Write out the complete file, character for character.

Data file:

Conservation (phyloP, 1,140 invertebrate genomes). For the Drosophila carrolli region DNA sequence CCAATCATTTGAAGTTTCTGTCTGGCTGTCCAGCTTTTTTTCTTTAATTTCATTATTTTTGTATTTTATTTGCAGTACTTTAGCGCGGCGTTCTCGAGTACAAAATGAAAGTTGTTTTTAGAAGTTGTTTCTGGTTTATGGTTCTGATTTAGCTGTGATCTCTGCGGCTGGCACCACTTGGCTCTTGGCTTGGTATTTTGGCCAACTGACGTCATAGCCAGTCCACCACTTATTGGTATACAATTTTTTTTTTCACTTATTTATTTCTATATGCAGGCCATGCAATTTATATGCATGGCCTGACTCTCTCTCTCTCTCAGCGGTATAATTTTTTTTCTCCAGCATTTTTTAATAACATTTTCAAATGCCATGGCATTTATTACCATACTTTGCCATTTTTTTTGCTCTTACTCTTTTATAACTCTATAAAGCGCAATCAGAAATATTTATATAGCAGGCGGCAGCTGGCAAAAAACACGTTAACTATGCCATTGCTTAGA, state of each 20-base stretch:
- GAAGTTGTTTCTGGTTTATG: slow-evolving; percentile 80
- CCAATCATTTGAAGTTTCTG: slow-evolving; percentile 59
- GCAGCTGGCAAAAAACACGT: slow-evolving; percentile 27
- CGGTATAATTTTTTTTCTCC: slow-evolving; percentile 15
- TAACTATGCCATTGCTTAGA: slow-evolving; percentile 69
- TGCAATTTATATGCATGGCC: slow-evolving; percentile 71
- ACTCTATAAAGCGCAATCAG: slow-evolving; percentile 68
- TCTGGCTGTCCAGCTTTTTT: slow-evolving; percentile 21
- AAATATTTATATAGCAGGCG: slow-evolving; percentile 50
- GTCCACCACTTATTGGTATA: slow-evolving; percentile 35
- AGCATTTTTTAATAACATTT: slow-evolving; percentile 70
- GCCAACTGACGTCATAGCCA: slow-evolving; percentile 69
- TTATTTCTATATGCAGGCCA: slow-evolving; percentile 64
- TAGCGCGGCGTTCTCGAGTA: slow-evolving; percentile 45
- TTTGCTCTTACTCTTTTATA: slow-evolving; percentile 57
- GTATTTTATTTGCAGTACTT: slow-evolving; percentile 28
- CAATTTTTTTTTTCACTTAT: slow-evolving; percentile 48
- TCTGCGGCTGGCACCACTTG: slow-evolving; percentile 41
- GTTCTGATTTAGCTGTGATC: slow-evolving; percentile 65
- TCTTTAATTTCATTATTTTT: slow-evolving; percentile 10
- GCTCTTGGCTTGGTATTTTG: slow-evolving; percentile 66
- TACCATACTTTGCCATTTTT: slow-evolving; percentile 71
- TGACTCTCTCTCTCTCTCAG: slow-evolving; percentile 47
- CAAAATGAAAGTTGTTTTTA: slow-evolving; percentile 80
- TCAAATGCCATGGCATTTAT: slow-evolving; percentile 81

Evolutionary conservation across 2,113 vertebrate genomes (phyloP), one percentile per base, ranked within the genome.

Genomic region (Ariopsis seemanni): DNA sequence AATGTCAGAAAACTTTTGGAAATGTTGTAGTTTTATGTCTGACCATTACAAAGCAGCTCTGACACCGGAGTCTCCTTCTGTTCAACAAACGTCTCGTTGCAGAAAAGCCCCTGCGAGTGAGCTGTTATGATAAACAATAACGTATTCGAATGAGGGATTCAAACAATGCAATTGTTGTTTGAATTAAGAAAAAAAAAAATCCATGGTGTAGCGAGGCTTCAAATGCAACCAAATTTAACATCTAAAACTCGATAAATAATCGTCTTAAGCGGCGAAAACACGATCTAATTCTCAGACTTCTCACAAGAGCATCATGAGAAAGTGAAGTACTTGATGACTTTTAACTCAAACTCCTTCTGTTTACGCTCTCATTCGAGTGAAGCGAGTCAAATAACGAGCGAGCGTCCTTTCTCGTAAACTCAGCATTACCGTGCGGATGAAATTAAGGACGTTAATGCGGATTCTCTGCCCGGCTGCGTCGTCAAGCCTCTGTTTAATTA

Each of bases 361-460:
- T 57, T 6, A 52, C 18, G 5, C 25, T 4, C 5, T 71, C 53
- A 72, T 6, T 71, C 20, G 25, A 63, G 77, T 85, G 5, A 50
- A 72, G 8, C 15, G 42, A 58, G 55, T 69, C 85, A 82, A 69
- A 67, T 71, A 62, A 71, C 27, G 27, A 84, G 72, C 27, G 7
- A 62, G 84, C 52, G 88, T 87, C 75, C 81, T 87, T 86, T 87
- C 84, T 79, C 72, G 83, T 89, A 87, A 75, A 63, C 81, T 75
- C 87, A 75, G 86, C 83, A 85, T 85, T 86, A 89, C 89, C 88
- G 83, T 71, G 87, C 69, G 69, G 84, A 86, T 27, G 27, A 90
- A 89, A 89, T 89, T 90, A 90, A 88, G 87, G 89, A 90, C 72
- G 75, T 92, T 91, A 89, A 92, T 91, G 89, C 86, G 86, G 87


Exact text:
Conservation (phyloP, 1,140 invertebrate genomes). For the Drosophila carrolli region DNA sequence CCAATCATTTGAAGTTTCTGTCTGGCTGTCCAGCTTTTTTTCTTTAATTTCATTATTTTTGTATTTTATTTGCAGTACTTTAGCGCGGCGTTCTCGAGTACAAAATGAAAGTTGTTTTTAGAAGTTGTTTCTGGTTTATGGTTCTGATTTAGCTGTGATCTCTGCGGCTGGCACCACTTGGCTCTTGGCTTGGTATTTTGGCCAACTGACGTCATAGCCAGTCCACCACTTATTGGTATACAATTTTTTTTTTCACTTATTTATTTCTATATGCAGGCCATGCAATTTATATGCATGGCCTGACTCTCTCTCTCTCTCAGCGGTATAATTTTTTTTCTCCAGCATTTTTTAATAACATTTTCAAATGCCATGGCATTTATTACCATACTTTGCCATTTTTTTTGCTCTTACTCTTTTATAACTCTATAAAGCGCAATCAGAAATATTTATATAGCAGGCGGCAGCTGGCAAAAAACACGTTAACTATGCCATTGCTTAGA, state of each 20-base stretch:
- GAAGTTGTTTCTGGTTTATG: slow-evolving; percentile 80
- CCAATCATTTGAAGTTTCTG: slow-evolving; percentile 59
- GCAGCTGGCAAAAAACACGT: slow-evolving; percentile 27
- CGGTATAATTTTTTTTCTCC: slow-evolving; percentile 15
- TAACTATGCCATTGCTTAGA: slow-evolving; percentile 69
- TGCAATTTATATGCATGGCC: slow-evolving; percentile 71
- ACTCTATAAAGCGCAATCAG: slow-evolving; percentile 68
- TCTGGCTGTCCAGCTTTTTT: slow-evolving; percentile 21
- AAATATTTATATAGCAGGCG: slow-evolving; percentile 50
- GTCCACCACTTATTGGTATA: slow-evolving; percentile 35
- AGCATTTTTTAATAACATTT: slow-evolving; percentile 70
- GCCAACTGACGTCATAGCCA: slow-evolving; percentile 69
- TTATTTCTATATGCAGGCCA: slow-evolving; percentile 64
- TAGCGCGGCGTTCTCGAGTA: slow-evolving; percentile 45
- TTTGCTCTTACTCTTTTATA: slow-evolving; percentile 57
- GTATTTTATTTGCAGTACTT: slow-evolving; percentile 28
- CAATTTTTTTTTTCACTTAT: slow-evolving; percentile 48
- TCTGCGGCTGGCACCACTTG: slow-evolving; percentile 41
- GTTCTGATTTAGCTGTGATC: slow-evolving; percentile 65
- TCTTTAATTTCATTATTTTT: slow-evolving; percentile 10
- GCTCTTGGCTTGGTATTTTG: slow-evolving; percentile 66
- TACCATACTTTGCCATTTTT: slow-evolving; percentile 71
- TGACTCTCTCTCTCTCTCAG: slow-evolving; percentile 47
- CAAAATGAAAGTTGTTTTTA: slow-evolving; percentile 80
- TCAAATGCCATGGCATTTAT: slow-evolving; percentile 81

Evolutionary conservation across 2,113 vertebrate genomes (phyloP), one percentile per base, ranked within the genome.

Genomic region (Ariopsis seemanni): DNA sequence AATGTCAGAAAACTTTTGGAAATGTTGTAGTTTTATGTCTGACCATTACAAAGCAGCTCTGACACCGGAGTCTCCTTCTGTTCAACAAACGTCTCGTTGCAGAAAAGCCCCTGCGAGTGAGCTGTTATGATAAACAATAACGTATTCGAATGAGGGATTCAAACAATGCAATTGTTGTTTGAATTAAGAAAAAAAAAAATCCATGGTGTAGCGAGGCTTCAAATGCAACCAAATTTAACATCTAAAACTCGATAAATAATCGTCTTAAGCGGCGAAAACACGATCTAATTCTCAGACTTCTCACAAGAGCATCATGAGAAAGTGAAGTACTTGATGACTTTTAACTCAAACTCCTTCTGTTTACGCTCTCATTCGAGTGAAGCGAGTCAAATAACGAGCGAGCGTCCTTTCTCGTAAACTCAGCATTACCGTGCGGATGAAATTAAGGACGTTAATGCGGATTCTCTGCCCGGCTGCGTCGTCAAGCCTCTGTTTAATTA

Each of bases 361-460:
- T 57, T 6, A 52, C 18, G 5, C 25, T 4, C 5, T 71, C 53
- A 72, T 6, T 71, C 20, G 25, A 63, G 77, T 85, G 5, A 50
- A 72, G 8, C 15, G 42, A 58, G 55, T 69, C 85, A 82, A 69
- A 67, T 71, A 62, A 71, C 27, G 27, A 84, G 72, C 27, G 7
- A 62, G 84, C 52, G 88, T 87, C 75, C 81, T 87, T 86, T 87
- C 84, T 79, C 72, G 83, T 89, A 87, A 75, A 63, C 81, T 75
- C 87, A 75, G 86, C 83, A 85, T 85, T 86, A 89, C 89, C 88
- G 83, T 71, G 87, C 69, G 69, G 84, A 86, T 27, G 27, A 90
- A 89, A 89, T 89, T 90, A 90, A 88, G 87, G 89, A 90, C 72
- G 75, T 92, T 91, A 89, A 92, T 91, G 89, C 86, G 86, G 87